You've always wanted access to their fees, but now that at least one payer is posting allowables online, we're finding it hard to cheer about it.
One of the most common complaints physicians have about insurance companies is the lack of infor-mation they're willing to supply concerning fee schedules.
Most practices have no real idea what reimbursement to expect from managed-care companies; they spend hours creating an assumed fee schedule based on obscure formulas in their contracts.
Just a few days ago, a physician wrote me with this question: "We struggle to get fee schedule information from our payers prior to signing the agreement and during our enrollment. Does it seem that unusual of a request to ask what you are going to get paid before you agree to provide services?"
Sadly, it is pretty unusual. The insurers want to keep price information as hush-hush as possible, for obvious reasons: the more you know, the better position you're in to demand higher rates. That's why we work hard to develop our annual Fee Schedule Survey.
It's also why Aetna's decision late last year to post allowables to its member Web site created such buzz.
Aetna beneficiaries can log in, search for a physician (at least in Cincinnati, where the program is being tested), and see the prices Aetna has agreed to pay the physician for their most common office visits, diagnostic services, and minor procedures.
The idea is to encourage consumers to make "responsible" use of healthcare resources. Those with high deductibles can shop to find the lowest prices. "There is a lot of interest among consumers in getting more information to help them make decisions," explains Elizabeth Sell, a spokeswoman for Aetna's consumer-directed healthcare program. The theory is that healthcare costs will go down when patients become more aware of the cost of the services they use.
That's all lovely in an abstract economic model, but it seems sort of silly in the real world of physicians.
I accessed Aetna's site myself to check out the fee schedules of six internal medicine physicians in Cincinnati.
The allowables for every one were exactly the same.
"That is a market where there is not a lot of variation among physicians," acknowledges Sell.
So what's the point of posting identical fee schedules? To be fair, reimbursement for procedures provided by specialists did vary. For example, of the gastroenterologist descriptions I accessed, there was a 40 percent variation between the highest and lowest fees for "scope of esophagus and stomach for diagnosis." My question then: What in the world is Aetna going to do when the gastroenterologist making 40 percent less than his colleagues gets wind of the difference? You better believe he'll be asking for more cash; how will that keep prices low?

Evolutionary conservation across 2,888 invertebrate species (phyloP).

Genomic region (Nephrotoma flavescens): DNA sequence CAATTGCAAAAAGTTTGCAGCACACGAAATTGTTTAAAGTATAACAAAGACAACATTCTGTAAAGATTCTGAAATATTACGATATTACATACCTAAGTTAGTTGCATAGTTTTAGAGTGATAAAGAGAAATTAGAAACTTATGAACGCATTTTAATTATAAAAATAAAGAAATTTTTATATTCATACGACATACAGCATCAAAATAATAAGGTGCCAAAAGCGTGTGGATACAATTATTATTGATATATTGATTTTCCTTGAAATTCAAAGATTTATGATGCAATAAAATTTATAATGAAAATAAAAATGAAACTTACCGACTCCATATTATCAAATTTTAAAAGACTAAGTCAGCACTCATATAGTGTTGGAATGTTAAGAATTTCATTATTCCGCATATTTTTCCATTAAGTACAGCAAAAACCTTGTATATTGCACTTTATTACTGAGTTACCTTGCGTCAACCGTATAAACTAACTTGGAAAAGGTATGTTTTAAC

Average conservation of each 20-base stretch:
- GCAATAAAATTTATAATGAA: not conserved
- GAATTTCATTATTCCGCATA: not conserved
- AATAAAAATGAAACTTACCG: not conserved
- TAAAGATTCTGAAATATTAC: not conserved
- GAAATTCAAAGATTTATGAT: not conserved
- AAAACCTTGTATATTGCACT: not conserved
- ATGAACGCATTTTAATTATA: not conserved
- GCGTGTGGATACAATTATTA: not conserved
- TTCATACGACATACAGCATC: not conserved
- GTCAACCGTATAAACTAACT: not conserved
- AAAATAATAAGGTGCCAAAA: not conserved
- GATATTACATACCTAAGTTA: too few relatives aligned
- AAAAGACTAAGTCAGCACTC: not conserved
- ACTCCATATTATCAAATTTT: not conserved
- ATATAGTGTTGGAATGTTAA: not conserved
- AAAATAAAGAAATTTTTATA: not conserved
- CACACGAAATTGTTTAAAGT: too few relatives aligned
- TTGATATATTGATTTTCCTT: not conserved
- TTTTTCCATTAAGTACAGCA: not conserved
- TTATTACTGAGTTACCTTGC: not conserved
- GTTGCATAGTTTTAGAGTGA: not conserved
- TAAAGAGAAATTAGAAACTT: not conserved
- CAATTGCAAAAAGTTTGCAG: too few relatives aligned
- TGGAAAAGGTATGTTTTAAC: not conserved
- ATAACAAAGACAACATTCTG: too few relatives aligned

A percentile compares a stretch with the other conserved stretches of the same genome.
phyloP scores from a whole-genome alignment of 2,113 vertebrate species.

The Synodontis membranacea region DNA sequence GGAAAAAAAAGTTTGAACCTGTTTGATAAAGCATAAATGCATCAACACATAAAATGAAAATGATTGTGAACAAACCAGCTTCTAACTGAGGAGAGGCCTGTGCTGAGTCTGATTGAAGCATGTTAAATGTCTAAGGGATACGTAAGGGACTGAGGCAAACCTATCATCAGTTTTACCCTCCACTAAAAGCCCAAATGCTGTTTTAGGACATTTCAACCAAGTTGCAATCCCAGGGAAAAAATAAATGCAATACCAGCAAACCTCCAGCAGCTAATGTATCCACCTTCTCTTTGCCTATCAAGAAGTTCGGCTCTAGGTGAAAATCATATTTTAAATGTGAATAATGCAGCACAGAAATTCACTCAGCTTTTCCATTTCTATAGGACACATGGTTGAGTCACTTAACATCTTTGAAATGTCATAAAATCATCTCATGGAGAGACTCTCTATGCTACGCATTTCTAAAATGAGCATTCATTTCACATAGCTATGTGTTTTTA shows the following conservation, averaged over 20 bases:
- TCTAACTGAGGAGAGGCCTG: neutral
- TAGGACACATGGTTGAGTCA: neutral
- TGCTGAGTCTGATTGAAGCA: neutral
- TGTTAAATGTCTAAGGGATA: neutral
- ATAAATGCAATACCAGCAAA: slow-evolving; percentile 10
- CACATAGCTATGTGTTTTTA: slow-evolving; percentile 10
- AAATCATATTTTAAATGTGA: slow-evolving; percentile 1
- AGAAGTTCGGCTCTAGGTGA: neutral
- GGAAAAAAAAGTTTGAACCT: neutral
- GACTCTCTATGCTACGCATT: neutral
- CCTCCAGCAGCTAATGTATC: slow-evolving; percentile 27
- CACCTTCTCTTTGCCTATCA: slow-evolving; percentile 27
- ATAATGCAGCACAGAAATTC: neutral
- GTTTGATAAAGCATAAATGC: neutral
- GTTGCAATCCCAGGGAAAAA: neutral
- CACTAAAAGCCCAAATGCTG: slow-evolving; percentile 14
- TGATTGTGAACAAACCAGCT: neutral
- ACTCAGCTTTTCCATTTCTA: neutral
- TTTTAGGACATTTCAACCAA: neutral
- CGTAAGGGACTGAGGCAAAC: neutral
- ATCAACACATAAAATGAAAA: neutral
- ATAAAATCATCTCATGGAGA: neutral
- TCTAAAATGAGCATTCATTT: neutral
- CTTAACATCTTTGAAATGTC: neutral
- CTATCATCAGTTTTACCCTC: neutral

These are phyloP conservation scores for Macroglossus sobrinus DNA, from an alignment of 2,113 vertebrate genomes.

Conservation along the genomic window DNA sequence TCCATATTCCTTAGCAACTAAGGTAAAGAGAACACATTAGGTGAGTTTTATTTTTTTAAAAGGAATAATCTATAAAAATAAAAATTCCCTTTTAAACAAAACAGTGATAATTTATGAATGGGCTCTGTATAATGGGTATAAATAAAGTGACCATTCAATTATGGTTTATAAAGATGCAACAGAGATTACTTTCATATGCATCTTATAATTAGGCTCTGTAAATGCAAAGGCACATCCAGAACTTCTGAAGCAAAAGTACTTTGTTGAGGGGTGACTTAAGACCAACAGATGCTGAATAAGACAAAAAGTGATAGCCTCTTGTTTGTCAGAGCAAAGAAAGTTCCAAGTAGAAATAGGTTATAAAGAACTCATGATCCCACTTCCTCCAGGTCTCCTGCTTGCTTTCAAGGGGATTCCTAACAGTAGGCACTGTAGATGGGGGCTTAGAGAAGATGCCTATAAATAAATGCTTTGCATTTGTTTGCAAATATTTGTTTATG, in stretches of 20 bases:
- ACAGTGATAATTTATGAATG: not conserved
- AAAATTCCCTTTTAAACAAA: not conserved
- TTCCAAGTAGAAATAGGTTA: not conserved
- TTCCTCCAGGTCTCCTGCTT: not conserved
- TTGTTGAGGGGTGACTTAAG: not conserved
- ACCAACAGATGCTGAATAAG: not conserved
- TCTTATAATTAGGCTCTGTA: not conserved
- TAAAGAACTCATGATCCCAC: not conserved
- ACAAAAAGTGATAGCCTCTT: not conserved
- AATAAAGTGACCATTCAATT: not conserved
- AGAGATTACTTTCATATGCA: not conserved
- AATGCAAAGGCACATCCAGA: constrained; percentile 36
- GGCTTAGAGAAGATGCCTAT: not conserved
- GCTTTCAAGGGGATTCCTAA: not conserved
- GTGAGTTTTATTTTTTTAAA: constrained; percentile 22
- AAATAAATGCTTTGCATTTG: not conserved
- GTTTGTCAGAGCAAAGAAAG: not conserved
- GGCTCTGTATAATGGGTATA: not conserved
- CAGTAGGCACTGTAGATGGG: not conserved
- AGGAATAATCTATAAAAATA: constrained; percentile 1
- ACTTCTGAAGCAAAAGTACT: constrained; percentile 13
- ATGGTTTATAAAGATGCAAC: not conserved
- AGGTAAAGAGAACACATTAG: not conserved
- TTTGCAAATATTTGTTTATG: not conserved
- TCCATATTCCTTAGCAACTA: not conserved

After years of sanctimonious talk of price-fixing whenever the topic of being open about fee schedules comes up, I am astounded that Aetna would so blatantly just post prices.
I see that Aetna is trying to make healthcare into more of a free market economy with this move, but this gesture can't make much of dent in the highly regulated healthcare environment. This version of pricing transparency simply makes physician services a commodity. It's not as if there is a way to decide if paying a higher price gets you better treatment. There is no way to tell if a gastroenterologist getting paid less is a rube or a quack.
Only recently have payers been required to disclose their fee schedules to physicians who contract with them - and then they often do it in some inscrutable way. This is one of the more absurd aspects of practice management, and bless Aetna if it wants to make fee schedules easier to come by. But the irony is hard to miss. Aetna is targeting consumers, not physicians.
I don't have any complaint with Aetna or other payers who may similarly publish their allowables. What makes me scratch my head are the assumptions behind it. How can free market competition work in a system where the costs for most care from most providers is exactly the same, when prices are obscured from the suppliers, and when the consumer, as an Aetna customer, has most of his costs covered anyway?
This article originally appeared in the January 2006 issue of Physicians Practice.
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